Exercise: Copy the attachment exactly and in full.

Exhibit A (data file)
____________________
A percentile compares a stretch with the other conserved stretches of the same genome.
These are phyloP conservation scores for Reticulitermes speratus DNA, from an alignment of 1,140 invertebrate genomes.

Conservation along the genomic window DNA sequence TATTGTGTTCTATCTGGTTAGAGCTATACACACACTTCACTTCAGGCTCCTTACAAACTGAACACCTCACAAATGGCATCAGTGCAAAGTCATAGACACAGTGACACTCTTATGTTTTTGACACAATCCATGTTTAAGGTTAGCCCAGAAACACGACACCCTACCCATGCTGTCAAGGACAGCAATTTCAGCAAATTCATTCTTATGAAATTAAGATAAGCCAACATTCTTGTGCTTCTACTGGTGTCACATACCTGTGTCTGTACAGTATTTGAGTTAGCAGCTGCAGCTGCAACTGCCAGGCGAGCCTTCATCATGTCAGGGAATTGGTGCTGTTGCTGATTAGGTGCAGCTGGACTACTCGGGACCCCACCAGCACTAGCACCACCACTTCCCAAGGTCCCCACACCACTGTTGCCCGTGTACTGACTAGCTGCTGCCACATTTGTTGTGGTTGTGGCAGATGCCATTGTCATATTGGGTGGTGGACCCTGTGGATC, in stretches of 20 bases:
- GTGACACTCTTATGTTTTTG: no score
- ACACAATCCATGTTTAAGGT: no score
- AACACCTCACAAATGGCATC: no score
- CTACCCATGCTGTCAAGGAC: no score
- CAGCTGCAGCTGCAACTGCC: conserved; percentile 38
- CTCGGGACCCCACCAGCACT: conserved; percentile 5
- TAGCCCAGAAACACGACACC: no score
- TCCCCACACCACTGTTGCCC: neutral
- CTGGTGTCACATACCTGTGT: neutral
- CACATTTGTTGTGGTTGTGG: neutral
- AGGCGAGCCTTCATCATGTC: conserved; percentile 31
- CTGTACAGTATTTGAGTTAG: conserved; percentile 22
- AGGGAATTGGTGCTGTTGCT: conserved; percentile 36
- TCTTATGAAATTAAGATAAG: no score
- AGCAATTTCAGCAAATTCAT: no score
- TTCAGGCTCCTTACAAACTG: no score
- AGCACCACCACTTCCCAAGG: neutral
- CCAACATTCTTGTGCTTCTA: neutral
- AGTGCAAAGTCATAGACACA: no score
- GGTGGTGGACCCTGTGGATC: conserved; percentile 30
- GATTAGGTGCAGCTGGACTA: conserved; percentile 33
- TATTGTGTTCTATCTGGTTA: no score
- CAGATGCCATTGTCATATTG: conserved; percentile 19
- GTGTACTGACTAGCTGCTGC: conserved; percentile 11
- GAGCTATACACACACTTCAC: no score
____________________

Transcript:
A percentile compares a stretch with the other conserved stretches of the same genome.
These are phyloP conservation scores for Reticulitermes speratus DNA, from an alignment of 1,140 invertebrate genomes.

Conservation along the genomic window DNA sequence TATTGTGTTCTATCTGGTTAGAGCTATACACACACTTCACTTCAGGCTCCTTACAAACTGAACACCTCACAAATGGCATCAGTGCAAAGTCATAGACACAGTGACACTCTTATGTTTTTGACACAATCCATGTTTAAGGTTAGCCCAGAAACACGACACCCTACCCATGCTGTCAAGGACAGCAATTTCAGCAAATTCATTCTTATGAAATTAAGATAAGCCAACATTCTTGTGCTTCTACTGGTGTCACATACCTGTGTCTGTACAGTATTTGAGTTAGCAGCTGCAGCTGCAACTGCCAGGCGAGCCTTCATCATGTCAGGGAATTGGTGCTGTTGCTGATTAGGTGCAGCTGGACTACTCGGGACCCCACCAGCACTAGCACCACCACTTCCCAAGGTCCCCACACCACTGTTGCCCGTGTACTGACTAGCTGCTGCCACATTTGTTGTGGTTGTGGCAGATGCCATTGTCATATTGGGTGGTGGACCCTGTGGATC, in stretches of 20 bases:
- GTGACACTCTTATGTTTTTG: no score
- ACACAATCCATGTTTAAGGT: no score
- AACACCTCACAAATGGCATC: no score
- CTACCCATGCTGTCAAGGAC: no score
- CAGCTGCAGCTGCAACTGCC: conserved; percentile 38
- CTCGGGACCCCACCAGCACT: conserved; percentile 5
- TAGCCCAGAAACACGACACC: no score
- TCCCCACACCACTGTTGCCC: neutral
- CTGGTGTCACATACCTGTGT: neutral
- CACATTTGTTGTGGTTGTGG: neutral
- AGGCGAGCCTTCATCATGTC: conserved; percentile 31
- CTGTACAGTATTTGAGTTAG: conserved; percentile 22
- AGGGAATTGGTGCTGTTGCT: conserved; percentile 36
- TCTTATGAAATTAAGATAAG: no score
- AGCAATTTCAGCAAATTCAT: no score
- TTCAGGCTCCTTACAAACTG: no score
- AGCACCACCACTTCCCAAGG: neutral
- CCAACATTCTTGTGCTTCTA: neutral
- AGTGCAAAGTCATAGACACA: no score
- GGTGGTGGACCCTGTGGATC: conserved; percentile 30
- GATTAGGTGCAGCTGGACTA: conserved; percentile 33
- TATTGTGTTCTATCTGGTTA: no score
- CAGATGCCATTGTCATATTG: conserved; percentile 19
- GTGTACTGACTAGCTGCTGC: conserved; percentile 11
- GAGCTATACACACACTTCAC: no score